Music varies widely among different communities and groups. As widely varied as music is, so too are the instruments that are used to pluck out a melody. Instruments carry special significance in their countries or communities. They can be symbolic or spiritual, or they can simply be a reminder of a people’s origin. Like many other places in the world, Europe’s culture is pervaded with these instruments. Instruments help shape the culture of each country and its people.

The Nyckelharpa

The nyckelharpa (pronounced nick-el- harp-a) has a warm, resonant sound that is reminiscent of a robust violin. Originally created in Sweden, its name meaning “key harp”, the nyckelharpa has been played for over 600 years. Although its form has evolved over the ages, today’s nykelharpa has three melody strings, one drone string, and twelve resonance strings for a total of sixteen strings. The instrument also has thirty-seven keys that slide under the strings; the player presses these keys down to change the pitch of the instrument. Similar to other stringed instruments, the nyckelharpa is played with a short bow. The instrument nearly disappeared in the early 1900s, but today there are over 10,000 nyckelharpa players in Sweden alone. This can largely be credited to the work of a man named Eric Sahlström, a player of the instrument who revived and revitalized folk music in Sweden.

The Kantele

The kantele (pronounced CAHN-tel- a) has an ethereal, mysterious sound that evokes Ancient Sounds The National Instruments of Europe 65 feeling of nostalgia for a simpler time. The instrument is played in the lap of its musicians, and its strings, either plucked or strummed, ring out like small bells. The kantele is an extremely varied instrument and can have anywhere from five to forty strings. Although the origins of the kantele aren’t known with certainty, estimations list this instrument as thousands of years old. The kantele is the national instrument of Finland, and it is present in Finland’s national epic, Kalevala. In this epic, the sage Väinämöinen creates the first kantele out of the jawbone of a giant pike and horse-tail hairs. This kantele enchanted all of mankind and nature alike with its beautiful music. Today, the kantele is used for both folk and modern music. It’s a common instrument in Finland and can even be found in schools.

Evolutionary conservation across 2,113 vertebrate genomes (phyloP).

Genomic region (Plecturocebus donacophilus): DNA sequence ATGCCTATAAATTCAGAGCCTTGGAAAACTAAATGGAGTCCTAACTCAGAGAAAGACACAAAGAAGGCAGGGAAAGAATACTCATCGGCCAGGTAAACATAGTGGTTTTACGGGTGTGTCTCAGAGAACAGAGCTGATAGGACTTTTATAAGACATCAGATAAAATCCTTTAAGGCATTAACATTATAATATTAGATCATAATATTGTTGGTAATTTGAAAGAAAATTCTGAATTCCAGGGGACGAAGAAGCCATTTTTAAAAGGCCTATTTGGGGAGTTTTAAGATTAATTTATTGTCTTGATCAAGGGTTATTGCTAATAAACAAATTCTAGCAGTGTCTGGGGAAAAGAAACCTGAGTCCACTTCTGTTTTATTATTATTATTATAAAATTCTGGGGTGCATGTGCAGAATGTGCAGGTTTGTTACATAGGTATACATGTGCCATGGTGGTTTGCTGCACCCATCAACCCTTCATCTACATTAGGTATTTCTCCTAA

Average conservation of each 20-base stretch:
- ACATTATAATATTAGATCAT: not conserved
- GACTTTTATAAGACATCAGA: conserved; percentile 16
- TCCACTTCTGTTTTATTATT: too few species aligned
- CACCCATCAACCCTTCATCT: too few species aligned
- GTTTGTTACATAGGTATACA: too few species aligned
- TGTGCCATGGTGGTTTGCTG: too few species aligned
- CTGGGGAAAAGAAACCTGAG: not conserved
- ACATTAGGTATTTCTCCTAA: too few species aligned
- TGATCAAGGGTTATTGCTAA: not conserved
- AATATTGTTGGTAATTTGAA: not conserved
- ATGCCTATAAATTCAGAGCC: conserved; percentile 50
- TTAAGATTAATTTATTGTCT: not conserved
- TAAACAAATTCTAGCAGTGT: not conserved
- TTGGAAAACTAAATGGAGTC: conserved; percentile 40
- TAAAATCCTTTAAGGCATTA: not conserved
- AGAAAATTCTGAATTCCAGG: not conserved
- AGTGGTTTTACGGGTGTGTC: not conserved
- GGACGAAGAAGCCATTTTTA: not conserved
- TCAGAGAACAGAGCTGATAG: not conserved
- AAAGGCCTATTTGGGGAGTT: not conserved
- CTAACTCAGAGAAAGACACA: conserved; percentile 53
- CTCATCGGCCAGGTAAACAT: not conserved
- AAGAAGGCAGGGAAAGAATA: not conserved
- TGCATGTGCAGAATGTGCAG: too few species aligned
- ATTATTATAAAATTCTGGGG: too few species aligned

The Alphorn

Proudly stretching eight feet long, the alphorn (pronounced alp-horn) has a rich, mellow timbre, filled with a power that rings off the high peaks of the Swiss Alps this instrument calls home. The alphorn originated as early as AD 1400. It had many important roles in village societies. The alphorn’s most important role was as a shepherd’s tool to call animals from the fields. However, it was also used as a deterrent against wild animals, as a rudimentary communication system, and even as the replacement for a church bell, to call villagers to evening prayer. Unlike the other instruments discussed in this article, the alphorn can play only the natural harmonics of the instrument; this means that the pitch is changed by air alone, not with keys or buttons. Originally, the alphorn was made of a singular piece of straight wood that curved at the end. Today, the instrument is made by attaching the curved bell onto the alphorn’s straight body. The alphorn can be found throughout Switzerland today and is an integral part of the Swiss Yodeling Festival. It can also be found in parades held by the Swiss Association for Traditional Costume and at the annual international alphorn festival in Nendaz.

These instruments, as well as the music they create, are an important part of the fabric that weaves a country’s identity. Their importance goes beyond the making of music; they create memories and meanings that go far beyond what they are. It’s no wonder that they’ve persisted over hundreds of years. Undoubtedly, they will continue on for hundreds more.

—Laurie Bradshaw
Click the following links to hear examples of each instrument.